"Synergos is a global nonprofit organization that brings people together to solve complex problems of poverty.  We work on issues such as health, nutrition, agriculture, and youth employment - creating opportunities for individuals and communities to thrive.  Systemic change requires collaboration. Solutions to poverty are often built in silos - and therefore fail. Governments, civil society, nongovernmental organizations, corporations, marginalized communities, and other participants in systemic change must work together - not in silos - to achieve long-term solutions to poverty around the world.  Synergos creates, promotes, and sustains collaborations among business, government, civil society, and marginalized communities around the world.  We foster successful collaborations by building trust, designing and implementing change processes, and enhancing the effectiveness of bridging leaders and institutions.  Our advantage is an approach that builds trust among partners so they can create solutions together, rather than imposing top-down solutions."

The Dream Corps

"The Dream Corps was founded by Van Jones in 2014 to help cutting-edge initiatives grow big enough to impact millions of lives.  Our slogan is '21st-century jobs, not jails.'  We support economic, environmental and criminal justice innovators - all under one roof.  Our shared platform helps leaders create synergies, leapfrog obstacles and maximize impact.  Every day, we are reshaping 'what’s possible' in the field of social justice.  The Dream Corps finds aspiring leaders who have the courage and determination to tackle America’s toughest challenges.  Then we connect them to world-class partners, smart digital tools and national media platforms to help them succeed.  We back initiatives that close prison doors and open doors of opportunity."  Current work is on three programs, described on the "About" page.

VIDEO: Inaugural Video, Shift the Country (Ep 001)

Episode 001 of FB Live and other broadcasts to come.  8/1/2020.  Executive Director Vanessa Burnett and Gary Monti from the Board of Directors kick off the series with a 60-minute overview of the work planned by the new Shift the Country nonprofit.  In the spirit of adaptability, the first 3 minutes is dead air as we were working out the broadcast bumps.  It's a work in progress. Broadcast covers the mission, 5 principles, 5-part strategy, 15 civic engagement tools, 10 structural change areas, and context and structure behind the work - such as countering tyranny, nationalist oligarchy, and addressing a massive pandemic catastrophe.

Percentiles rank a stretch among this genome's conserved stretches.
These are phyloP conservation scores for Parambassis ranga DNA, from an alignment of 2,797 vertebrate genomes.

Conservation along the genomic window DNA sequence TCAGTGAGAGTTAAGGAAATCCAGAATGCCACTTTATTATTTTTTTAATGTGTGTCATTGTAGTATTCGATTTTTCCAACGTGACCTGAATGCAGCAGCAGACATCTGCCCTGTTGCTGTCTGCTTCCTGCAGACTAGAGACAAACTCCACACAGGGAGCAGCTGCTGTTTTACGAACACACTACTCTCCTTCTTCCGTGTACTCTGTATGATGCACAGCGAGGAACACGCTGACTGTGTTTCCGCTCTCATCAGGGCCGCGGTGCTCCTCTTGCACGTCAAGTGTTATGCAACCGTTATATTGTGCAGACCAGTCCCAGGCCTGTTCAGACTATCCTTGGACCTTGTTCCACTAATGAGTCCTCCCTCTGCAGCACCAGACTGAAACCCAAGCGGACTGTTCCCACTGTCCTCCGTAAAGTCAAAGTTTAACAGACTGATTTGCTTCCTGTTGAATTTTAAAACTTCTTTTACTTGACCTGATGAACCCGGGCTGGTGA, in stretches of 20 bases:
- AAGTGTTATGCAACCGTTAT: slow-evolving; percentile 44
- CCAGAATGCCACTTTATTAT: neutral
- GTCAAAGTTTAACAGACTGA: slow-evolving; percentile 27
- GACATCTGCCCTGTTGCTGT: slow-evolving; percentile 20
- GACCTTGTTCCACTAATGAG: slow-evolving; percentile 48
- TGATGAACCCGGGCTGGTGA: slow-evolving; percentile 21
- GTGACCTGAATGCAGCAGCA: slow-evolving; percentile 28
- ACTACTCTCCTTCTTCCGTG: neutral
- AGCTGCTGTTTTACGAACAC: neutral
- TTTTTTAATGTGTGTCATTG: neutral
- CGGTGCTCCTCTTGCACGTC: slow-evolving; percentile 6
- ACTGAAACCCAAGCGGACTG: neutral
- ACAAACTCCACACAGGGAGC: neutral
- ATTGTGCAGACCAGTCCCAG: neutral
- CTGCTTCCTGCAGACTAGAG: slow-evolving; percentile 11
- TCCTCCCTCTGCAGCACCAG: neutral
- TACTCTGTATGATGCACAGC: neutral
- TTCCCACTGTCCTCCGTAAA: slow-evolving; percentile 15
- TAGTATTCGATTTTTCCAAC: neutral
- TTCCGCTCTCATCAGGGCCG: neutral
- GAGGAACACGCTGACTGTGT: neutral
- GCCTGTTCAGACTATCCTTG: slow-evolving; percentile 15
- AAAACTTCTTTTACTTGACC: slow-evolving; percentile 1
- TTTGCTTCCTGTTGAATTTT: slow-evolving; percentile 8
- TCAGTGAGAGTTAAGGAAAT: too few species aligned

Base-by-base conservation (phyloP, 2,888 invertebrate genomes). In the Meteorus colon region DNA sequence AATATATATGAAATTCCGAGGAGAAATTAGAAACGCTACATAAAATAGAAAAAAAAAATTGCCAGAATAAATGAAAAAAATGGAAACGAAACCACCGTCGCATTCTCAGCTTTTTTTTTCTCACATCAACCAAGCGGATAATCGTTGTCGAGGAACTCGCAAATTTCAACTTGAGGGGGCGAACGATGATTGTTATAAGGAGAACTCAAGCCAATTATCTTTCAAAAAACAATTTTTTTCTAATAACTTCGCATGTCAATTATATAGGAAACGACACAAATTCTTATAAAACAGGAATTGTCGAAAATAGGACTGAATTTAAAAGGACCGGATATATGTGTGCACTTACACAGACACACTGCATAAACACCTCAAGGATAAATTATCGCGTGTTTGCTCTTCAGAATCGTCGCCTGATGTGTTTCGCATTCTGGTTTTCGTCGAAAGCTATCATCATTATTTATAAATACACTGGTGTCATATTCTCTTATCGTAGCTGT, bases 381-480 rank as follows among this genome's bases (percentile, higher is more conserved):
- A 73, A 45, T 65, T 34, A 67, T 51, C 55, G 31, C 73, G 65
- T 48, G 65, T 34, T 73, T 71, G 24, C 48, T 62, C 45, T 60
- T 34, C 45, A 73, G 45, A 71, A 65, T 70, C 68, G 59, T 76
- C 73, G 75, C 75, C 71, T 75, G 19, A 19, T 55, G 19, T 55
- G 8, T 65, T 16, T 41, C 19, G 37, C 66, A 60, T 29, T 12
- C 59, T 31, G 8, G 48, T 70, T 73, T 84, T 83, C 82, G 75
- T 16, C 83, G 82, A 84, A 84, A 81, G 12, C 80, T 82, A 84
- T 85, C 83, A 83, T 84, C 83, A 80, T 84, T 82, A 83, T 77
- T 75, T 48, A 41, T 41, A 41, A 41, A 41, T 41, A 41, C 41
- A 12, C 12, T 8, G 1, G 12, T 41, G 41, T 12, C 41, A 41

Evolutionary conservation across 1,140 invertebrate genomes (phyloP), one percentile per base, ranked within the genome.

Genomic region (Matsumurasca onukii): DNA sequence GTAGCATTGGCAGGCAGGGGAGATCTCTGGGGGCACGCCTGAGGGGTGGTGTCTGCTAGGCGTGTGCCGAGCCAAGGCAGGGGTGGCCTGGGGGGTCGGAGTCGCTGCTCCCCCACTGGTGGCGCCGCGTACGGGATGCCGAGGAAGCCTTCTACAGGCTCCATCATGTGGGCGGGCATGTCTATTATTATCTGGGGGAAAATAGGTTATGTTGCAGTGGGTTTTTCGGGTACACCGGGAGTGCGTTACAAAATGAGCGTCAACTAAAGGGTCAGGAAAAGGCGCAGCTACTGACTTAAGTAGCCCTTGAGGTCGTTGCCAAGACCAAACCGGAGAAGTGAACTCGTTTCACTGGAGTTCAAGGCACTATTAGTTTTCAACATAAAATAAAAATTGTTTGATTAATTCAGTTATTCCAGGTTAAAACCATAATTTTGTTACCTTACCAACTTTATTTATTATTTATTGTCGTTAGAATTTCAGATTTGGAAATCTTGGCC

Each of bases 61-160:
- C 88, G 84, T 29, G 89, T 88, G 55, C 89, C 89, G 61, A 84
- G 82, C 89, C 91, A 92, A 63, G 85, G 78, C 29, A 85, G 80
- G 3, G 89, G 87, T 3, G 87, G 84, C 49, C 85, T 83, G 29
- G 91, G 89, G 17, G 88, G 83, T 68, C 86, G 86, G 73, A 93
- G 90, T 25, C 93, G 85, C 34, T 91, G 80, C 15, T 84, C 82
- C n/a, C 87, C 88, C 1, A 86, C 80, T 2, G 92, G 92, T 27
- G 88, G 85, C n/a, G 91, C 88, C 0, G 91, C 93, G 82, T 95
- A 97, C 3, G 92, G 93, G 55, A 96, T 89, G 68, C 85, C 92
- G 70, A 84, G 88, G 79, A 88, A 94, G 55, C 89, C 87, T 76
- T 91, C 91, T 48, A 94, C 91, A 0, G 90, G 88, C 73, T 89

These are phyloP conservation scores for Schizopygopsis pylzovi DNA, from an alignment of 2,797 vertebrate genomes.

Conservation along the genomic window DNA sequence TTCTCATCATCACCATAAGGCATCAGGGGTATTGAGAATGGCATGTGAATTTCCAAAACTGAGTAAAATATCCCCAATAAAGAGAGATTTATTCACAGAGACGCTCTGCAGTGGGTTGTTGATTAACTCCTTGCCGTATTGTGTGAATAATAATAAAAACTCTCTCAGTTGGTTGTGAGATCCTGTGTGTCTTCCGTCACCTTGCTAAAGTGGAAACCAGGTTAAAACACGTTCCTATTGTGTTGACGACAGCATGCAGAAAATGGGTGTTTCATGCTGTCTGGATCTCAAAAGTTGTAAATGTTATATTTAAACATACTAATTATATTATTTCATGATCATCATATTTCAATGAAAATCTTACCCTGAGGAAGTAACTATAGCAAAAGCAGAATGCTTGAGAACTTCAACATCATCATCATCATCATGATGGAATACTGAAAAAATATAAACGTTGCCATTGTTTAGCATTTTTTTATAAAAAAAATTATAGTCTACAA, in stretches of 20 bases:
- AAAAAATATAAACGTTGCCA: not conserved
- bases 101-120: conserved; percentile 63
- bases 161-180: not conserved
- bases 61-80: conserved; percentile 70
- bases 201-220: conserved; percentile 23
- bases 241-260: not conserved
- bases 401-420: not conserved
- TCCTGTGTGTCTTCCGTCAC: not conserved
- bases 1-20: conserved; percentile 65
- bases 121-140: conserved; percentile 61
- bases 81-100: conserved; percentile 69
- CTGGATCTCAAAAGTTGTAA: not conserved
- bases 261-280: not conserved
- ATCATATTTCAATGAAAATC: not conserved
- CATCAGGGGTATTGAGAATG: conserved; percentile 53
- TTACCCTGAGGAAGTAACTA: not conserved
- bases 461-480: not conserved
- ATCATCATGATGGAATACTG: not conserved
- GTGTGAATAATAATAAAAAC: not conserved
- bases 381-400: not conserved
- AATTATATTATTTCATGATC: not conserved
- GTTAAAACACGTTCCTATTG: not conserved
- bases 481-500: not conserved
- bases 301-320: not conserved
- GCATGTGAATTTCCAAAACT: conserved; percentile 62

VIDEO: Realm of Your Highest Impact & Risk - TEDx

"Quad4: Realm of Your Highest Impact and Highest Risk:" Chris McGoff at TEDxRockCreekPark.  This is a Counterfear Anchorpoint, because it is a rare, short look at what we need to do to solve wicked problems.  Also check out Chris McGoff's website and book "The PRIMES," another posted Counterfear resource.  The website has videos and a summary of each of the PRIMES.


TED Talks are a great source for video inspiration, and many have gone viral.  Check out TED.com or a smaller, local TEDx near you for more.  From the site:  "TED is a nonprofit devoted to spreading ideas, usually in the form of short, powerful talks (18 minutes or less).  TED began in 1984 as a conference where Technology, Entertainment and Design converged, and today covers almost all topics - from science to business to global issues."

VIDEO: The Big Pivot, based on book by same name

Video on "The Big Pivot - Whiteboard Animation," 3:12 min.  Based on book by the same name, by Andrew Winston:  http://www.andrewwinston.com/books/.

VIDEO: The Edge of Disaster, with Stephen Flynn

Excellent video summary of the book, posted 3/2011: "Author and leading security expert Stephen Flynn discusses The Edge of Disaster Rebuilding a Resilient Nation with Patricia Gras on a HoustonPBS the Connection Special. Are we vulnerable to disaster, terrorism or acts of God? Is America living on borrowed time? His book is a wake up call demanding that we shake off our denial and sense of helplessness and start preparing immediately for a safer future."  See Counterfear Toolbox book resource link for book reviews.

VIDEO: The Resilient Enterprise, with Yossi Sheffi

"The Resilient Enterprise: Overcoming Vulnerability for Competitive Advantage," with Yossi Sheffi, recorded 11/2005.  Sound is a little wonky partway through but improves through end.  See Yossi Sheffi blog at MIT here.  From the video post summary:  "Yossi Sheffi fires a shot across the bow of business owners who, even after 9/11 and Hurricane Katrina, still have not assessed their organizations’ vulnerability to catastrophe. Sheffi piles on examples of organizations that simply did not have the appropriate mechanisms in place when disaster struck or evolved undetected."  Also see book by the same name.

VIDEO: Why Societies Collapse - Jared Diamond

From the TED blurb:  "Why do societies fail? With lessons from the Norse of Iron Age Greenland, deforested Easter Island and present-day Montana, Jared Diamond talks about the signs that collapse is near, and how - if we see it in time - we can prevent it."